Sponsored by

NWA Pigs Foraging for National Recognition

Production of a pig created in Northwest Arkansas could soon spread across the country.
Fayetteville, AR - Production of a pig created in Northwest Arkansas could soon spread across the country.

For the last eight years, Rose Konold has been tailoring her swine to thrive at Mason Creek Farm.

"You have to start with a conventional hog breed," she says. "It takes a long measure of time to actually develop a hog that does well in your environment and meets all the needs of your customers."

The "Boston Mountain Hog's" longer body provides more bacon, and they're bred to live mostly outdoors.

"They have a hair coat that protects them from the environment," Konold says. "We've also chosen good eyesight so that they're easy to manage in the pasture."

The pasture raised pigs are only going to get better. The animals with the best characteristics are saved for breeding, while the rest are sold for meat.

"You breed up," she says. "Not every litter will have a breeding quality animal in it. Some litters, they'll all be breeding quality."

The small operation is seeking a trademark for their swine, offering the Boston Mountain Hog to farms across state lines.

"Other breeders can raise this breed, certify their herd, use this trademark and that is a tool for name recognition on a regional or national level," Konold says. "It's going to be growing exponentially, I think. We already have four people here locally that are breeding the hog."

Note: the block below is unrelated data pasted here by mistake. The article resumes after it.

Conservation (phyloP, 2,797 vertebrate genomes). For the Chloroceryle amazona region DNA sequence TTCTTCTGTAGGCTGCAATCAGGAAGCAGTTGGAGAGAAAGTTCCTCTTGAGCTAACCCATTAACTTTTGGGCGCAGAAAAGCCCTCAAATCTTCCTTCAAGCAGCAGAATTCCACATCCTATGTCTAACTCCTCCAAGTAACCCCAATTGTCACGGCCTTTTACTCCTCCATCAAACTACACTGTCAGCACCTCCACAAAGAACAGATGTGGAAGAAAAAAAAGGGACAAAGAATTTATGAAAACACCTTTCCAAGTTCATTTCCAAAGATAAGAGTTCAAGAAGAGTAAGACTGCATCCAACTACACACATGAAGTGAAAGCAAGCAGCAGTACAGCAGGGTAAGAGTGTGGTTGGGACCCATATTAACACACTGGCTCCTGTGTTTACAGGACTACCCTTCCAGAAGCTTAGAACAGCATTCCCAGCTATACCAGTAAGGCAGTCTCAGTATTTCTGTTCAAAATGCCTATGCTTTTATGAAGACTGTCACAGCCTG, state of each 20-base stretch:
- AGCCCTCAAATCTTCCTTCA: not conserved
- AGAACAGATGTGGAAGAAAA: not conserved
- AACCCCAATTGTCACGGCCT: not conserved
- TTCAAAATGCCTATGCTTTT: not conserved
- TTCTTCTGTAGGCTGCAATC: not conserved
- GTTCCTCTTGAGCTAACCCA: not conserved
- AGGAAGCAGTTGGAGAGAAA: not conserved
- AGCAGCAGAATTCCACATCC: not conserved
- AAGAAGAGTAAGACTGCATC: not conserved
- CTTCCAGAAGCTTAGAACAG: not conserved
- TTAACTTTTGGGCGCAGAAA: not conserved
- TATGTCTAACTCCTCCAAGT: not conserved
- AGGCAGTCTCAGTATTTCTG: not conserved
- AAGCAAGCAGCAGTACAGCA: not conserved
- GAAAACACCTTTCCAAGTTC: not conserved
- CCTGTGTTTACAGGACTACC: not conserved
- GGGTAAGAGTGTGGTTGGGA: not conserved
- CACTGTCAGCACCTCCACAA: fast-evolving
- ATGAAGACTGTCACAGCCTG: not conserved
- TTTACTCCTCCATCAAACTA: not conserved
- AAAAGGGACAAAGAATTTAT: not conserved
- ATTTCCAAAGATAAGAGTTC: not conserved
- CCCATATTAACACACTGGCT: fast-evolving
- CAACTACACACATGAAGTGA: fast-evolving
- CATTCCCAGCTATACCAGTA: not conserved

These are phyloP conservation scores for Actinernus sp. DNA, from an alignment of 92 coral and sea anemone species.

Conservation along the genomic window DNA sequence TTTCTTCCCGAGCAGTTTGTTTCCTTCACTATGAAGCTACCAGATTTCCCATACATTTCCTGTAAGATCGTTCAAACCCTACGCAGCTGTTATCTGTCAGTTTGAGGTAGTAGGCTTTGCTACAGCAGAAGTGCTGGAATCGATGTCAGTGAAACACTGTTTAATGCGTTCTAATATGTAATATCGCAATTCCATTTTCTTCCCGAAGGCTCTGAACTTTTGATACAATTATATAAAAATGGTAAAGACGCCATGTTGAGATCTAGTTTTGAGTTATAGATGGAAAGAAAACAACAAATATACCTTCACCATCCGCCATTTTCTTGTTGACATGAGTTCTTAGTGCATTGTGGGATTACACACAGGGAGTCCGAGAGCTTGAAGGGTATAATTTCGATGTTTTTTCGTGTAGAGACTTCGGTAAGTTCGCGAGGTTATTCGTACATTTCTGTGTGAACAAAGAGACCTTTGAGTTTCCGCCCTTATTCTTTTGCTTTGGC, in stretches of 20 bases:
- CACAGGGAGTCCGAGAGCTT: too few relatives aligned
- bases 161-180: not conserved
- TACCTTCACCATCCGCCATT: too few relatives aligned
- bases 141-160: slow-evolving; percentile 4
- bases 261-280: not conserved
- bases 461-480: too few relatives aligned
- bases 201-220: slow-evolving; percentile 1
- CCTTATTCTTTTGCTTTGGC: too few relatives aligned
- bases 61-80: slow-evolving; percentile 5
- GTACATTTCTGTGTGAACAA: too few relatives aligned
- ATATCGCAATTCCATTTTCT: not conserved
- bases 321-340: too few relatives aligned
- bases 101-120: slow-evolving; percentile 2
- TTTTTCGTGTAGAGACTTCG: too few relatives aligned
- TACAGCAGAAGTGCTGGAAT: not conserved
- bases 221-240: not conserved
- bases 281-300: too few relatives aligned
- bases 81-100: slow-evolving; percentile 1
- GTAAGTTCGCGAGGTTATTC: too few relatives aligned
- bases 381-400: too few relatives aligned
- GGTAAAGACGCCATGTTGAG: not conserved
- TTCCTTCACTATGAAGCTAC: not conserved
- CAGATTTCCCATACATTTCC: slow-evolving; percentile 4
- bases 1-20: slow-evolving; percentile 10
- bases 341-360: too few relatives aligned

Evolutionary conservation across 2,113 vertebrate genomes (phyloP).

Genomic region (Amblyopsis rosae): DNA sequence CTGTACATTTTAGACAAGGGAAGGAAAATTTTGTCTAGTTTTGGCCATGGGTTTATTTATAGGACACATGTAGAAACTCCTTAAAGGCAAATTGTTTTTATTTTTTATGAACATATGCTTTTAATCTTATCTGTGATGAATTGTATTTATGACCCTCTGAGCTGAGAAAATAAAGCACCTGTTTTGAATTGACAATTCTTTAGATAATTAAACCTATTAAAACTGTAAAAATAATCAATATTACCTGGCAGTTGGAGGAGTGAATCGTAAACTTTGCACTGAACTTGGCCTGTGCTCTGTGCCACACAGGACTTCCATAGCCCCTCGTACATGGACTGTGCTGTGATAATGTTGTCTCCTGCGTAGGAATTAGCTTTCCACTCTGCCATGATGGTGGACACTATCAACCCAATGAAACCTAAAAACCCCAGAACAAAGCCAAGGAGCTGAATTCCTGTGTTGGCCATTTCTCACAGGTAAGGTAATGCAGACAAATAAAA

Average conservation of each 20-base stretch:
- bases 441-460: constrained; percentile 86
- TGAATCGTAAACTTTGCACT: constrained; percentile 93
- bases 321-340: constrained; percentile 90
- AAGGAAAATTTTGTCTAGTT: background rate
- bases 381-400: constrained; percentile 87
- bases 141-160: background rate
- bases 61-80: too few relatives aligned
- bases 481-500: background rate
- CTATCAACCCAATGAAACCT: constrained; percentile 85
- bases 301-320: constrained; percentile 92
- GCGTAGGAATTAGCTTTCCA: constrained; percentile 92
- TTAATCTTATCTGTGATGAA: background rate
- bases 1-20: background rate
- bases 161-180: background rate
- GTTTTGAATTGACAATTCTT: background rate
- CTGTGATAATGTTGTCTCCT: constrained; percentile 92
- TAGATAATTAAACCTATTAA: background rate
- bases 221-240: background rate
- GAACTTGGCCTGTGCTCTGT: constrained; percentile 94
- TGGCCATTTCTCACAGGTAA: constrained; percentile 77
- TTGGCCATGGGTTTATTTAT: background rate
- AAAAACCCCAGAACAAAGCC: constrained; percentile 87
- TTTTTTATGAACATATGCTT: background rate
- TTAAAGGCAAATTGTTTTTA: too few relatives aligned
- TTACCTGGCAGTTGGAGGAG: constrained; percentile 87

Myriam Frick visited the farm Thursday, to see if the pigs would be a good fit.

"We have a ranch North of Texarkana on the Arkansas side," she says. "We are looking for some pigs who are very easy keeper. A lot of the original pigs are spoiled. They grew up in protected environment, so were looking for pigs who can be out in the sun."

Mason Creek is also talking with farmers from Conway, Oklahoma City and Kansas City, Missouri, and Konold says working with other breeders will help Mason Creek compete with much bigger pork producers.

"Otherwise there's no way that you can market your pork, because essentially, we're all small producers," she says. "We, as individual farmers, really have to market ourselves collectively to try to compete with the conventional farming."

For more information on Mason Creek Farm, or the Boston Mountain Hog click here.

Page: [[$index + 1]]
comments powered by Disqus

More Local News